The Hollywood Foreign Press Assn. has long touted its Golden Globes Awards as being able to predict, and possibly influence, which movies and performances will be nominated for the Oscars.
Well, the math has always been on their side. With 10 slots given for best picture (when including the musical-comedy category) at the Globes and five for the Oscars, it doesn’t take a physicist to figure out that many will make the cut at the Academy of Motion Pictures Arts and Sciences.
This year, though, with the Oscars expanding its best picture race to a field to 10, the Academy members’ tastes and preferences will match up directly with the members of the HFPA in the number of nominees available.
Not surprisingly, many believe the group’s drama nominees will cross over, while the comedies will face a tougher road.
There are certain things that Academy members have traditionally looked for in a best picture nominee,” says Sony Pictures Classics co-president Michael Barker. “I’m not sure a movie like ‘The Hangover’ has those elements.”
The HFPA’s drama nominees show up on many Oscar prognosticators; lists, but of the musical-comedy selections, it’s difficult to say if any of the films will make the Acad’s 10.
Historically, the Globes’ musical-comedy nominees have rarely found favor with Academy voters. Last year, none of the nominees made the final list, including the winner, “Vicky Cristina Barcelona.” In 2007, only “Juno” broke through. And, for the remaining years of the decade, the list includes just seven musicals and comedies — “Little Miss Sunshine,” “Ray,” “Sideways,” “Lost in Translation,” “Chicago,” “Moulin Rouge” and “Chocolat.”
Traditionally when you had five Oscar nominees, you’d have maybe one comedy or music-heavy movie cross over,” says a veteran awards-season publicist. “This year, with 10 movies, who knows? You might get a couple of comedies, maybe an animated movie or maybe just more of the same.”
Part of the great unknown is whether the expanded ballot will prompt some Academy members to change their voting philosophies.
I think it will, simply because it’s human nature,” says Turner Classic Movies host Ben Mankiewicz. “The smaller the list, the more careful you are. Now some will think, ‘I love “Star Trek,” and you know what? I’m going to put it on there.’ And they can do that without feeling like they’re cheating some gem.”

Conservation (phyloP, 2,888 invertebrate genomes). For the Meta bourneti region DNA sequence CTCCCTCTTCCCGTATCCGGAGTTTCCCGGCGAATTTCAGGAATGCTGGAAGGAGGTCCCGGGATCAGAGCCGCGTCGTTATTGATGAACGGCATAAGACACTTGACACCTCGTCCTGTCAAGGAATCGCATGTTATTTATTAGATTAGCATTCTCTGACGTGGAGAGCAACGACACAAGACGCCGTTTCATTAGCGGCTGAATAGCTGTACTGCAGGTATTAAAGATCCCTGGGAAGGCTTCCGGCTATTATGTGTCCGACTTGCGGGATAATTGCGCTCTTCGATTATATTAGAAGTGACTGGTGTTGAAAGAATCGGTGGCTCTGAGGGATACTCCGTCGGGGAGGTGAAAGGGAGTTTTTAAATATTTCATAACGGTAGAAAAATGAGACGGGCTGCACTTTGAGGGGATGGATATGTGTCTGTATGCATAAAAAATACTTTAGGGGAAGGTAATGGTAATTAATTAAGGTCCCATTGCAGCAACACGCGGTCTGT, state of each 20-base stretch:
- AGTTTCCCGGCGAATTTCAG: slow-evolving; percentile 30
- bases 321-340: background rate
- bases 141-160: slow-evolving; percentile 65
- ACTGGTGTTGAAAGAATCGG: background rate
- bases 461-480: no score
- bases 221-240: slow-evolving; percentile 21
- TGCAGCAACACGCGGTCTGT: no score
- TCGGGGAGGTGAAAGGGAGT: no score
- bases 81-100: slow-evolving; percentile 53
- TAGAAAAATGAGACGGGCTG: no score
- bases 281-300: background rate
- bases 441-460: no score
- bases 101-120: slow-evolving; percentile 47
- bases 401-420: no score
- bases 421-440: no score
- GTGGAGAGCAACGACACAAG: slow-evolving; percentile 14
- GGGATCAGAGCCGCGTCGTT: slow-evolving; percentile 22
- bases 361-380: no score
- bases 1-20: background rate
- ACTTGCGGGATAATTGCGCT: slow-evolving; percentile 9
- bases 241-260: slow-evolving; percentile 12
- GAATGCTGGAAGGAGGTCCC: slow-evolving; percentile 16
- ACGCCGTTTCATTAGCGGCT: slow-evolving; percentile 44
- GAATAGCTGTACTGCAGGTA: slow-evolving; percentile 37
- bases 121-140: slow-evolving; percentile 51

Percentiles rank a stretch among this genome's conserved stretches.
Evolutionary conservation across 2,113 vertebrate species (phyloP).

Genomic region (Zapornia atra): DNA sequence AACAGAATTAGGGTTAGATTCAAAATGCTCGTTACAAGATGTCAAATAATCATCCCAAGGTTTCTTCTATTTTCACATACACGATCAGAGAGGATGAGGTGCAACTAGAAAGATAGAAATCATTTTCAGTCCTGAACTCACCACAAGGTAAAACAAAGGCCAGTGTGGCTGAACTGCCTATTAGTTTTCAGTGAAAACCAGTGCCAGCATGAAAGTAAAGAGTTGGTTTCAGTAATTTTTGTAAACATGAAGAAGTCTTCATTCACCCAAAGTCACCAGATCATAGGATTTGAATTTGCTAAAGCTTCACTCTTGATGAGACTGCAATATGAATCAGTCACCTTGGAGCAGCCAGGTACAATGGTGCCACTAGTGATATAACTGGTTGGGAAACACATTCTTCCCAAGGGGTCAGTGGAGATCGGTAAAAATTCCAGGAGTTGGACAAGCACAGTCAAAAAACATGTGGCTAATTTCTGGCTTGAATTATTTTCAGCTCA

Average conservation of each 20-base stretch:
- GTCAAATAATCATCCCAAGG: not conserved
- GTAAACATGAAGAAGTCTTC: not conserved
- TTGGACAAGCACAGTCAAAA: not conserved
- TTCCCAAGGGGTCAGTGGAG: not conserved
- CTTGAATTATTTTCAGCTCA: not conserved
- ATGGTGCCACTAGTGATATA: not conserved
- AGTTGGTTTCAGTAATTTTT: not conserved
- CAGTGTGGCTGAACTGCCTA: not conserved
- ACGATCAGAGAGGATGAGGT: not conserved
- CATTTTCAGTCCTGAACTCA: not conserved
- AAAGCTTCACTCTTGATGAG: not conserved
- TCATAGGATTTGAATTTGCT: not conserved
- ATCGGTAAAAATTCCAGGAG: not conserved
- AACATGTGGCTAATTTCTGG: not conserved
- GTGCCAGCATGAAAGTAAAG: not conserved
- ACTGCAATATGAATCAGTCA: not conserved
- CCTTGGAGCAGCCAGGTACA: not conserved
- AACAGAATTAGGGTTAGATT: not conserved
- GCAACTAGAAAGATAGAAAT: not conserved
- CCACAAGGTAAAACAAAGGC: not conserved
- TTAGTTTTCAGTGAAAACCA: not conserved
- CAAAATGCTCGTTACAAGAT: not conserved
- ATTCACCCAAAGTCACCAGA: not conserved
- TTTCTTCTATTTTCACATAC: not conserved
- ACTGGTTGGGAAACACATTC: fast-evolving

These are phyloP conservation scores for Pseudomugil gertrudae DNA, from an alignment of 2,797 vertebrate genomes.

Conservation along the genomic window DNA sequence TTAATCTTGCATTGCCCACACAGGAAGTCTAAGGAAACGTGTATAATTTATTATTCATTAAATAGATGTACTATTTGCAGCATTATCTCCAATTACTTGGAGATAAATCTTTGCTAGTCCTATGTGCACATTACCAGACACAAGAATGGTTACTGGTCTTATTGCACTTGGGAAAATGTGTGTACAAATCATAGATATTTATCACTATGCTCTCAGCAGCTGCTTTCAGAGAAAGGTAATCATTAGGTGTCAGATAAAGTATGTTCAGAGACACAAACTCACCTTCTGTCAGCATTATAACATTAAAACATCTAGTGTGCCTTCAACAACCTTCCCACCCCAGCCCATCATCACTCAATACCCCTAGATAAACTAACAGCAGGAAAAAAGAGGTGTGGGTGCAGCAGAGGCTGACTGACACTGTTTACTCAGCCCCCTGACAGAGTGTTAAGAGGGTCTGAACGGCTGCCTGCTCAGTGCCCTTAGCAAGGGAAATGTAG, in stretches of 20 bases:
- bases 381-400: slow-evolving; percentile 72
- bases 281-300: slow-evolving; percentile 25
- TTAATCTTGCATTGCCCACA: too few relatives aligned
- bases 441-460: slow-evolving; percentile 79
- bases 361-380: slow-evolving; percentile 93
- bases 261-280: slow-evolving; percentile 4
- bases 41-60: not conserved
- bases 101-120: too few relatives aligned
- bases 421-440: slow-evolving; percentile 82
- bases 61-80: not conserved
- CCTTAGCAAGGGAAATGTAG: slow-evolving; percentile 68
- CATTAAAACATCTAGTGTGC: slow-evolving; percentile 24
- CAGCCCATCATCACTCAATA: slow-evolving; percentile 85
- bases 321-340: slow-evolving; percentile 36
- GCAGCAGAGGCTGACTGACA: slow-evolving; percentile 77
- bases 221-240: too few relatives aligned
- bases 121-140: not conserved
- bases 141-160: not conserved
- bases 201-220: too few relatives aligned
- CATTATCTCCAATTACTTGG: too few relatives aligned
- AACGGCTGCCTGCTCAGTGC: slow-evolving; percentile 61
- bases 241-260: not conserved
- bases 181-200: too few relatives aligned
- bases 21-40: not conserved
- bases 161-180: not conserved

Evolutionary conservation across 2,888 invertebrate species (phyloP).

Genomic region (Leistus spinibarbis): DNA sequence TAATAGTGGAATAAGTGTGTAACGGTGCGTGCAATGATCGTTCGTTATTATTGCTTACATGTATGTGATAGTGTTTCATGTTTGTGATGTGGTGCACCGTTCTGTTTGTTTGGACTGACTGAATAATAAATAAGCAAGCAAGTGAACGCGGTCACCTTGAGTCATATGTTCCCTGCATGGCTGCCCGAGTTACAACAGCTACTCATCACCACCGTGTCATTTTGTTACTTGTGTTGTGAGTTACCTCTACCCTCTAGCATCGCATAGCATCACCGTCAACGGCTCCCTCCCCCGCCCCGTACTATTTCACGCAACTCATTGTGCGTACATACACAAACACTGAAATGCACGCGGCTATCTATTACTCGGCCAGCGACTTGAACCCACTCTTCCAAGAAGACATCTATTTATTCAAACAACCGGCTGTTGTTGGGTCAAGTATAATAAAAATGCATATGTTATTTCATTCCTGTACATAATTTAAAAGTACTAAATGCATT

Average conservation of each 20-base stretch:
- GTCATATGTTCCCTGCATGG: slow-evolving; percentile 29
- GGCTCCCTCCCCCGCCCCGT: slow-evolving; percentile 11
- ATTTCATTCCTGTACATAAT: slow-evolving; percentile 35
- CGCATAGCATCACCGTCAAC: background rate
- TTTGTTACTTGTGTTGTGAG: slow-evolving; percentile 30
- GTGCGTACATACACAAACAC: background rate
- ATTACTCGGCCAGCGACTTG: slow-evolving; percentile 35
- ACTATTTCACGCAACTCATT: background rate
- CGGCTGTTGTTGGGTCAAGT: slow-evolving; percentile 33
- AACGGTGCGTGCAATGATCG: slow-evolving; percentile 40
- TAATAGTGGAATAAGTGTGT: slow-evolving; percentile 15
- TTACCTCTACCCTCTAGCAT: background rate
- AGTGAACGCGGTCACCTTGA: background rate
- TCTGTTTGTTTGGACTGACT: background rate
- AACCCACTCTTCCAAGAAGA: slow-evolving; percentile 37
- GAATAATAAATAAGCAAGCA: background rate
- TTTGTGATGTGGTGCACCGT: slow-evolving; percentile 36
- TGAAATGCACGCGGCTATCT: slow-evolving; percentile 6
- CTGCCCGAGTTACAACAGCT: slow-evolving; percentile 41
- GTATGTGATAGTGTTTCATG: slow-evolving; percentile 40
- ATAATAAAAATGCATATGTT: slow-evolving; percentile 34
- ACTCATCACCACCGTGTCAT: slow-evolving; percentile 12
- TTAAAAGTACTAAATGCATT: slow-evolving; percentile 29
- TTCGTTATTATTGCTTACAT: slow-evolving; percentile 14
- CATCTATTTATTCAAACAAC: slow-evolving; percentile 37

By that logic, “Star Trek” or another critical and commercial sci-fi success, “District 9,” could make the Academy’s list. Other movies ignored by the HFPA that might find some Oscar love include pics such the Coen brothers’ “A Serious Man,” Clint Eastwood’s “Invictus” the coming-of-age story “An Education” or tony period pieces such as “Bright Star” and “The Last Station.”
It wasn’t a particularly good year to double the size of the best picture list,” observes one Academy member. “You’ve got some good movies, but most were largely ignored by audiences. And you’ve got ‘Avatar.’ Is there room for ‘Avatar’ and ‘District 9’ and ‘Star Trek’? I just don’t think voters have that kind of populist mindset.”
Pixar’s CG-animated adventure “Up” didn’t make the HFPA’s list, only because animated movies have their own category and are thus ineligible. While the Oscars have an animated movie category as well, no restrictions stop Academy voters from placing “Up” or, say, “Fantastic Mr. Fox” in the best picture category.
It has been a tremendous year for animated movies,” says film critic Leonard Maltin, citing “Coraline” and “Ponyo” along with the other titles mentioned. “You can’t help but think one of these films will be nominated.”
One final underdog contender not nominated by the HFPA that could make the Academy’s list is “Crazy Heart,” featuring Jeff Bridges’ down-and-out country singer Bad Blake.
People love Jeff Bridges, and that has bought the movie a lot of good will, too,” says an awards insider. “Seeing it nominated this year, with a field of 10, wouldn’t be at all shocking.”